Representativeness:

The tendency to make judgements based on seemingly representative, known samples. For example, a project team member might base a task estimate based on another (seemingly) similar task, ignoring important differences between the two.

Selective perception:

The tendency to give undue importance to data that supports one’s own views. Selective perception is a bias that we’re all subject to—we hear what we want to hear, see what we choose to see and remain deaf and blind to the rest.

Loss Aversion:

The tendency to give preference to avoiding losses (even small losses) over making gains. A particularly common manifestation of loss aversion in project environments is the sunk cost bias of throwing good money at a project that is clearly a lost cause.

Information:

The tendency for people to seek as much data as they can lay their hands on prior to making a decision. As a result, they are swamped by too much irrelevant information.

source: The Heretic’s Guide to Best Practices: The Reality of Managing Complex Problems in Organisations by Paul Culmsee and Awati Kailash*

Where perception may prove long-simmering and difficult to guess, bias presents a more frequent opportunity to surface, review, align, and articulate through frequent efforts at evaluations, reviews, data, and surveys are all open to unique interpretation because of bias.

Align your communication to acknowledge and surface bias in both your view and in team review.

Project Noise

Ok, you planned for perception.

You preemptively met bias concerns.

Now you have to cut through the clutter and differentiate from the noise and communication saturation for your message to land.

When you expect action an what needs to happen, lay out your communication objective.  In 8 steps to better decision-making I made a case that there are a series of steps we go through to filter noise to get to a decision.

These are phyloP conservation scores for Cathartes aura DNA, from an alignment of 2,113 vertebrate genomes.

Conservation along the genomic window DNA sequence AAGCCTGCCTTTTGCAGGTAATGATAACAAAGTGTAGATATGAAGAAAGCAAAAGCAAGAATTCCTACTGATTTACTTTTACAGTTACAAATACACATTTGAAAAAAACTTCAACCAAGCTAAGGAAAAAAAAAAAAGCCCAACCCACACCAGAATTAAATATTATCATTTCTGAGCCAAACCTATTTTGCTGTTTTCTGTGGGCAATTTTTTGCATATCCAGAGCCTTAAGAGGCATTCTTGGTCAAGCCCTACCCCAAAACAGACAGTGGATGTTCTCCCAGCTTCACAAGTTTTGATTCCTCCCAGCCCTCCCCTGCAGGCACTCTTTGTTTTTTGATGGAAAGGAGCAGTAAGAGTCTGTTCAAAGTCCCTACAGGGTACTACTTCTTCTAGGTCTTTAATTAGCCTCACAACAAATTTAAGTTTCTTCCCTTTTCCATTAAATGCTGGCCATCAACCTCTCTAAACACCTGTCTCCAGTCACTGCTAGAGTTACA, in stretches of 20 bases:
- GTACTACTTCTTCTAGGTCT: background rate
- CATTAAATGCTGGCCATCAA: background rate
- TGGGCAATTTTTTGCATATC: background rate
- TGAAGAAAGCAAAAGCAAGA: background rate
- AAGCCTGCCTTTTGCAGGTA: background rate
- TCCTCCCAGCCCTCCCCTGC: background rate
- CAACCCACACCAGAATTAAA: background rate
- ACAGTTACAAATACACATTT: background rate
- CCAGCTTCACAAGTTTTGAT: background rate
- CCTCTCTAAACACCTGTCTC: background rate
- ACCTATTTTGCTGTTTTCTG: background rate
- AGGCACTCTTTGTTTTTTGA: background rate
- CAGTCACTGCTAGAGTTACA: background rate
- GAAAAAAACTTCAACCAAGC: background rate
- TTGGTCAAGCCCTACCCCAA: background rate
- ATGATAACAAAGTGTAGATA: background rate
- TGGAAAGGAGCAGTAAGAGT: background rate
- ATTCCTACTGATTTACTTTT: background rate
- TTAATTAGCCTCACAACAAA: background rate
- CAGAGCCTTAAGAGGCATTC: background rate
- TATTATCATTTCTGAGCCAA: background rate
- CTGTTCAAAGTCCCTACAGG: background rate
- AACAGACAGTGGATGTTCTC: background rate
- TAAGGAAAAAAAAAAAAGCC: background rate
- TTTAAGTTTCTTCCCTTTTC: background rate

The people you communicate with do not all need to decide, some need simple awareness. View communication through following stages to plan your communication delivery levels:

  1. Noise – all the 0s (zeroes) and 1s (ones), bits and bytes throughout the web, over the airwaves, across the spectrum;
  2. Research – the initial question, I wonder if… that sends you to seek answers;
  3. Information – the all-source return dump from your question or a 1-way flare (information is different from communication: see below);
  4. Data – the filter to makes sense of what is valuable and what is garbage;
  5. Communication – the 2-way relay of what you find and what needs further refinement;
  6. Interpretation – the unaccountable and unseen layers of values, wants, needs, bias, emotions, and agendas (to name a few) that your communication target has filtered your communicate through to draw their own interpretation of the information or data.  Note: you have no control on how or what you communicate is interpreted as you intended; proceed with caution;
  7. Conversation – the deeper dialogue to clarify responsibility; and
  8. Decision – the shared commitment

Communication obstacles effect both the intent and the impact of the communication.

Each is a series of filters that sift, interpret, and frame communication.  Most communication leans more towards confusion than clarity, and confusion is the biggest enemy to change.

Whether strategic plan, change management, project, training, town hall, or digital marketing, know you audience, know their perception, know their bias, know your goal.

And know the same for your team.

Know the same for you.

That is a lot to know, but is the difference between getting it done versus getting it accomplished.

Postscipt

*The Heretic’s Guide to Best Practices: The Reality of Managing Complex Problems in Organisations offers fantastic insight into:

  • project management,
  • best practice,
  • argument mapping,
  • management theory,
  • organization behavior

All a bit of an unfair assessment as it is so much more, I present in an earlier post: Heretic’s Guide to Best Practices, by the book